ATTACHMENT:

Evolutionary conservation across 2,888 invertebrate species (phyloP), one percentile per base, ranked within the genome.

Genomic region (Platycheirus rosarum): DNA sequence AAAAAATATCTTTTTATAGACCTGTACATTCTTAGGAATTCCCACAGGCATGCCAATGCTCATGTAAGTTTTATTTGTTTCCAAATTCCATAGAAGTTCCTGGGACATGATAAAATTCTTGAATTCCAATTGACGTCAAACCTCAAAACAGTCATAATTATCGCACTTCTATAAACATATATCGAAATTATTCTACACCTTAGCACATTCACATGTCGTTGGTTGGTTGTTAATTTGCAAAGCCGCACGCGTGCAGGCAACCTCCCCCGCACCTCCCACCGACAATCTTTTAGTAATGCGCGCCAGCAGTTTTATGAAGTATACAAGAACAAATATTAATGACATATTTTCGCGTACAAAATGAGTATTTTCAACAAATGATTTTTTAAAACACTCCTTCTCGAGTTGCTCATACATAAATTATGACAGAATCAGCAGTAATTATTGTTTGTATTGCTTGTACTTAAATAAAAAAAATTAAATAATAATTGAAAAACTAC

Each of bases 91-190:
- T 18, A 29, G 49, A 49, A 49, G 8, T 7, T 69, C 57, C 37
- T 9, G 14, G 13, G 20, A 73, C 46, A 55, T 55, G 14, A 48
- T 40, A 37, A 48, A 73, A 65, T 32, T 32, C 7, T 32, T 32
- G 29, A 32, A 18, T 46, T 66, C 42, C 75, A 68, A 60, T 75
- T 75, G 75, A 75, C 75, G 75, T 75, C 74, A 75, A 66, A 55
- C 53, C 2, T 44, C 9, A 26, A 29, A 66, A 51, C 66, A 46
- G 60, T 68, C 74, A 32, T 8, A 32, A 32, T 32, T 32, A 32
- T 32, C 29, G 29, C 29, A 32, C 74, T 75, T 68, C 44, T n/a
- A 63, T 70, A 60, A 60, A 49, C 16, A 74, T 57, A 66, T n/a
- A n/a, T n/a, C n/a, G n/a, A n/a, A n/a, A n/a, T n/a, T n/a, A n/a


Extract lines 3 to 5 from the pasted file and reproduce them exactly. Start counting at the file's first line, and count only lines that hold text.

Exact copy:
Each of bases 91-190:
- T 18, A 29, G 49, A 49, A 49, G 8, T 7, T 69, C 57, C 37
- T 9, G 14, G 13, G 20, A 73, C 46, A 55, T 55, G 14, A 48